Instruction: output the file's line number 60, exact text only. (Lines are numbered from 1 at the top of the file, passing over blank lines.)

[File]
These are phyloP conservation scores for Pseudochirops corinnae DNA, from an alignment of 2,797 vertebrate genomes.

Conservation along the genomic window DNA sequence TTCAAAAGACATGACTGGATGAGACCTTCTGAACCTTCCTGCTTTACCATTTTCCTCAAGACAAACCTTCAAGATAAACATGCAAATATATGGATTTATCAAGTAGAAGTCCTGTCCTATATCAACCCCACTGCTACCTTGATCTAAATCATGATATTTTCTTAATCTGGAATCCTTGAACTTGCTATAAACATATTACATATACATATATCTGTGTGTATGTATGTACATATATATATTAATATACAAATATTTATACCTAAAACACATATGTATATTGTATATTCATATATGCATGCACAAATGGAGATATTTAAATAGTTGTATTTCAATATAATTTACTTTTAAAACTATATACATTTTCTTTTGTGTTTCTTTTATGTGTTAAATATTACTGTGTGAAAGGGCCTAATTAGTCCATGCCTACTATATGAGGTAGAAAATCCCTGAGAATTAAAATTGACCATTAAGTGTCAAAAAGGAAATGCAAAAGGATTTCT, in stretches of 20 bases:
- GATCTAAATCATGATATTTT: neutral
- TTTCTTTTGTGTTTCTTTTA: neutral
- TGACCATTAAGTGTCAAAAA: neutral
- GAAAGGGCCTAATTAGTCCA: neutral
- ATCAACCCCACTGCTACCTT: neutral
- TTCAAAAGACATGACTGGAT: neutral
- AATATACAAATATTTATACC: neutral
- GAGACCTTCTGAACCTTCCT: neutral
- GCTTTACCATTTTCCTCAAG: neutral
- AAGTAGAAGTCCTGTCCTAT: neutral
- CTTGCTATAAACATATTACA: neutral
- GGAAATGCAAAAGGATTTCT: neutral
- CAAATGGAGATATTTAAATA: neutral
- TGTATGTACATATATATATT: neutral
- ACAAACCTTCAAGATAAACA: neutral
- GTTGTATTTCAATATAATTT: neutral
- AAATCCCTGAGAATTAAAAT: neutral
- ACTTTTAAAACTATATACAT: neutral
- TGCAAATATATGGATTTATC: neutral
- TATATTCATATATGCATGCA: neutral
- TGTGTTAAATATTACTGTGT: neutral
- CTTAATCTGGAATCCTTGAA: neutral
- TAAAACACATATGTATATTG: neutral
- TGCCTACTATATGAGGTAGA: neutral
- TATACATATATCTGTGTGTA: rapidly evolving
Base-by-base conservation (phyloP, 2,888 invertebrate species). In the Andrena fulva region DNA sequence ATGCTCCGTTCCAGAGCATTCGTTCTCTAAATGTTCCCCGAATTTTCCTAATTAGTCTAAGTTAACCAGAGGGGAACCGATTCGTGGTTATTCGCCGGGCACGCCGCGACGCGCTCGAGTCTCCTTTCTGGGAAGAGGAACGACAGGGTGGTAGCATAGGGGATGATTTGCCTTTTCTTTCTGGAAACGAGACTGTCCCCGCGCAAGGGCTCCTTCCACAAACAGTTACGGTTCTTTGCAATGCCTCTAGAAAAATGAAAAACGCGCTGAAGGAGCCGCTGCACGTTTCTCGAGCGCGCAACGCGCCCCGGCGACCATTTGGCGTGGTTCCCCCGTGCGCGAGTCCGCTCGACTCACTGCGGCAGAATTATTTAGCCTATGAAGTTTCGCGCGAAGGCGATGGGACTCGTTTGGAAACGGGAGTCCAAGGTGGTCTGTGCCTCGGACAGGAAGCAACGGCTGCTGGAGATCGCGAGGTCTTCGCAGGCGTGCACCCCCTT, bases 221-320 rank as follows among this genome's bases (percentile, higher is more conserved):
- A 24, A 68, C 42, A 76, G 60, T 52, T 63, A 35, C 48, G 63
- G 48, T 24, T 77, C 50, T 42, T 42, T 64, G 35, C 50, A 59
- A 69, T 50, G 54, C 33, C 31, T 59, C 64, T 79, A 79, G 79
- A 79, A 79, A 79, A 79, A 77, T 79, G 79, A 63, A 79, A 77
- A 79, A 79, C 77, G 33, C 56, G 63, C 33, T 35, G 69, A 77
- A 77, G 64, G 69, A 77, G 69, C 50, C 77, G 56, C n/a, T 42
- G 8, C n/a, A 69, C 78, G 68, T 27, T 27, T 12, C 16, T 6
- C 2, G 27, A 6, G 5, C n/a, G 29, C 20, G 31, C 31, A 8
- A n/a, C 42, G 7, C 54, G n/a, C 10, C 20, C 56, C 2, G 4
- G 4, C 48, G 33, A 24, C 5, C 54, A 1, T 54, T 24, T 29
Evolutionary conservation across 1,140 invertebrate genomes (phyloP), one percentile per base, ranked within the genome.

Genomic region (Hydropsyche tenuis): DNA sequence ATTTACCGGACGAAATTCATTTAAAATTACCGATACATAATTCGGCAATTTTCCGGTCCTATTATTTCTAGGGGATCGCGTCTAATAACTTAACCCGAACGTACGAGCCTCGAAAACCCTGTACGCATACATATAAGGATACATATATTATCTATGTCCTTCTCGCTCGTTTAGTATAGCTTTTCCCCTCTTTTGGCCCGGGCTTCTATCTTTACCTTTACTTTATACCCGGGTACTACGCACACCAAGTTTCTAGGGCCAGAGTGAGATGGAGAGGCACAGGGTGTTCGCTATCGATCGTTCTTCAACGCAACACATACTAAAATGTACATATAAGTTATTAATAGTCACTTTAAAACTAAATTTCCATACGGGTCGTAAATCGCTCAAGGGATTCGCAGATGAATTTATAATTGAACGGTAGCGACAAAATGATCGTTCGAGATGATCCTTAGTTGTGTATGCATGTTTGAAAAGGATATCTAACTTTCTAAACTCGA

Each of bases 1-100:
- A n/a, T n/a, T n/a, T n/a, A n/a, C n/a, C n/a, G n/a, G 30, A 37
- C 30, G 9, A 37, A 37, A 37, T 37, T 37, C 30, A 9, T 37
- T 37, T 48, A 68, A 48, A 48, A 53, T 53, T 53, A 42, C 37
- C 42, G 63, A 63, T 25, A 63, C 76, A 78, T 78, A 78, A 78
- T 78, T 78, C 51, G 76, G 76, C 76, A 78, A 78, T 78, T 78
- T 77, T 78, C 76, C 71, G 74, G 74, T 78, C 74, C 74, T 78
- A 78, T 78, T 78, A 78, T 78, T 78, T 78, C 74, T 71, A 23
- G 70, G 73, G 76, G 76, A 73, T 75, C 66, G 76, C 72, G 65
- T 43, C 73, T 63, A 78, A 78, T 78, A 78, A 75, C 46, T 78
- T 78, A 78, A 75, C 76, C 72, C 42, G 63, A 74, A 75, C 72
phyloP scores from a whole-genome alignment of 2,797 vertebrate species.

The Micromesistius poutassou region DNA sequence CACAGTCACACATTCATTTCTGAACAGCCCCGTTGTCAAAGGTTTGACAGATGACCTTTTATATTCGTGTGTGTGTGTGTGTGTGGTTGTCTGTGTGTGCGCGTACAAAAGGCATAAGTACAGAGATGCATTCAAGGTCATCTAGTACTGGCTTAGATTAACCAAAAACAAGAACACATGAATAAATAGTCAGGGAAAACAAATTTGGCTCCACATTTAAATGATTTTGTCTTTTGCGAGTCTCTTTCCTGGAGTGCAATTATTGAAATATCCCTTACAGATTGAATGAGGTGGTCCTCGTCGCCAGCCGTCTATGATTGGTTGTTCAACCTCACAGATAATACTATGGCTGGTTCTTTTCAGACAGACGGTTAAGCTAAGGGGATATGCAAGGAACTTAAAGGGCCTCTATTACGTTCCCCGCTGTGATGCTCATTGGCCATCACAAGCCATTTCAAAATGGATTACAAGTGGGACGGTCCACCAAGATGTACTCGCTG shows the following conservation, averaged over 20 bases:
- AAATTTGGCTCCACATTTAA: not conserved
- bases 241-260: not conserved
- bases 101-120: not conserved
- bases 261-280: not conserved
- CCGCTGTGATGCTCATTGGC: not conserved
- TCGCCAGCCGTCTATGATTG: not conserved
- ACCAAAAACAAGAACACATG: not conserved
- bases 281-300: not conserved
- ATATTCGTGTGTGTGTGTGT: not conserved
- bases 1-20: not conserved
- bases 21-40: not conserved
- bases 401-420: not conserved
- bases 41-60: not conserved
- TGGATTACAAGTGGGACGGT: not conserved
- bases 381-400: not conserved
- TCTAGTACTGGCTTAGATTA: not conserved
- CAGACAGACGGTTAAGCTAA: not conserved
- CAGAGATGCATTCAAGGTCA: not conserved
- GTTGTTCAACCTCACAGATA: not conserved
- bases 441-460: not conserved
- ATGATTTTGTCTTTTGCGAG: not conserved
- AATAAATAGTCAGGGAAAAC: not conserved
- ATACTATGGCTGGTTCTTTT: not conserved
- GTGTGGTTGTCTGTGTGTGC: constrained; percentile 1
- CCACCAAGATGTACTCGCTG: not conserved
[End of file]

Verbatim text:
- ACCAAAAACAAGAACACATG: not conserved